Making Real Organisations

imageI had a session on this topic with managers of a large MNC recently. They were interested in the thought, vision and strategy involved in creating an organisation.

You cannot help but personalise such an endeavour, if you want authenticity. It all starts from a considered and declared choice. ‘Who am I’? The real authentic model! I will live ‘MY’ life; not someone else’s. It is only one life to live after all and why short change yourself.

Once you understand the ‘Who am I’ part (facing the truth is tough!), it becomes easier. The next vital question is ‘Why’ do something? It’s essential to connect the ‘Why’ to the ‘Who am I’. You want to do things which are fulfilling your aspirations. There is a very good talk on TED by Simon Sinek which explains the ‘Why’. He then goes on to secondary questions, like ‘What to do’, to satisfy the ‘Why’. And once you decide on the ‘What’, you can go into implementation and talk about ‘How to do it’. (Simon Sinek ‘Start with Why’)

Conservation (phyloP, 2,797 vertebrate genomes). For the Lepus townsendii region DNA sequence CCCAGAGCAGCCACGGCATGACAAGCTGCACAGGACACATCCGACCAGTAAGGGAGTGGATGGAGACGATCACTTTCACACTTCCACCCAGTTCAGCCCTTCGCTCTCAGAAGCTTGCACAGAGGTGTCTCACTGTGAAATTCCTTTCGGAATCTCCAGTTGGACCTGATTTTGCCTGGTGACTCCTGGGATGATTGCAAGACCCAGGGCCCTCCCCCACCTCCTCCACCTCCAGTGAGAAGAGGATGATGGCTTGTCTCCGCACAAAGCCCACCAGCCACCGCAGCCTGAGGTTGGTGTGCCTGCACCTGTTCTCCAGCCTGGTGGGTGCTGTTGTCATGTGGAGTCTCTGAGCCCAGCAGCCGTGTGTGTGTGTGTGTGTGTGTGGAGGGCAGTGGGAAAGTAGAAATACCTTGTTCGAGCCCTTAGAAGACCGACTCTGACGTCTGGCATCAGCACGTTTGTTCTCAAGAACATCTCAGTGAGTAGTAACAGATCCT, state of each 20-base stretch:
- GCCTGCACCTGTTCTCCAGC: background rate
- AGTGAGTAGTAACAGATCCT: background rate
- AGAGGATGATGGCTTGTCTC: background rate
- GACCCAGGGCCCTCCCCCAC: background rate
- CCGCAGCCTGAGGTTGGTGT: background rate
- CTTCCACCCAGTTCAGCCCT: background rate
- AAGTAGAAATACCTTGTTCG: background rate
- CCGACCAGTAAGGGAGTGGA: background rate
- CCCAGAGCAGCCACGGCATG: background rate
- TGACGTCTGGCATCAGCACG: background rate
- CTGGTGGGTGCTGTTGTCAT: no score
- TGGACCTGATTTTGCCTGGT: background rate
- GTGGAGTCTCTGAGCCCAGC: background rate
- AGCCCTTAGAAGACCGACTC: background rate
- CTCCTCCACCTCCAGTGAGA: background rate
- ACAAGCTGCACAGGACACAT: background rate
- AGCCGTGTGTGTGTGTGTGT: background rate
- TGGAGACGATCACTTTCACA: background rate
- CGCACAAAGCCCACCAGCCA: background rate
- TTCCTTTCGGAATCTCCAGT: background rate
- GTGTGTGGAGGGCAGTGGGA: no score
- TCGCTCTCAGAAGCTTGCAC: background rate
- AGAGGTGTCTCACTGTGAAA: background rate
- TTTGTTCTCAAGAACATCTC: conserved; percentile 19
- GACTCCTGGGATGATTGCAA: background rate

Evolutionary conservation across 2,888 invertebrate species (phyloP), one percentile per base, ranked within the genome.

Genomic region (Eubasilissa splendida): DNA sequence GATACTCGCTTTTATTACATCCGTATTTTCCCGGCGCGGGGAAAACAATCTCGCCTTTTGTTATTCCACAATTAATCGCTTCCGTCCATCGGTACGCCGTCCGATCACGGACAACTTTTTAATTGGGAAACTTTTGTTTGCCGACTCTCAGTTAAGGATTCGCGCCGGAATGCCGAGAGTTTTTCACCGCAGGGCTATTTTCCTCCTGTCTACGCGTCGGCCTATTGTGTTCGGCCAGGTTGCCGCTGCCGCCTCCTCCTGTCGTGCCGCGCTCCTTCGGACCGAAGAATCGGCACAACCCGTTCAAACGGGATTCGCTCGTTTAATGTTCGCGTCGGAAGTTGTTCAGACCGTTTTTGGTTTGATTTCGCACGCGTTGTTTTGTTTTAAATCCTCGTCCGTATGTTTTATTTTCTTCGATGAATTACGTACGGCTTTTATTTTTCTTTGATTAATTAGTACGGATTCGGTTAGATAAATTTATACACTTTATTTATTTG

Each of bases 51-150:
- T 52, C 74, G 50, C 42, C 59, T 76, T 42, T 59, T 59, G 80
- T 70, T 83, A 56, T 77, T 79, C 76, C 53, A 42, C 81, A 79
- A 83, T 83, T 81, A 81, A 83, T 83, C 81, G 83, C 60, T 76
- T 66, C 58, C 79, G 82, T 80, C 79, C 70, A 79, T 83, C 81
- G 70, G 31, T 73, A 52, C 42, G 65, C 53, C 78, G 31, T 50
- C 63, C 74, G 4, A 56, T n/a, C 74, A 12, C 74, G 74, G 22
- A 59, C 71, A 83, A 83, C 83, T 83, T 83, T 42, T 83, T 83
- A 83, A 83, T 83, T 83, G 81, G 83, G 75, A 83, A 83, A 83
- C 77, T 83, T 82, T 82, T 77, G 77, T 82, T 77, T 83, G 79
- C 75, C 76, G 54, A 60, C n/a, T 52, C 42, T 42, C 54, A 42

The ‘Who’ is our soul; ‘Why’ is the vision; ‘What’ is the concept/strategy; and lastly ‘How’ is the tactics.

Most organisations function only on the ‘What and How’ level. Its not authentic and it’s generally not sustainable. At some point, to exist beyond plain commerce, they will have to dive deeper to learn about themselves.

My legacy, driven on by the ‘Why’, is doing ‘What’ my soul wants to do. Not what ‘someone else’ wants me to do. If I deliver on what someone else wants to achieve, that is no success. I may have wasted my life.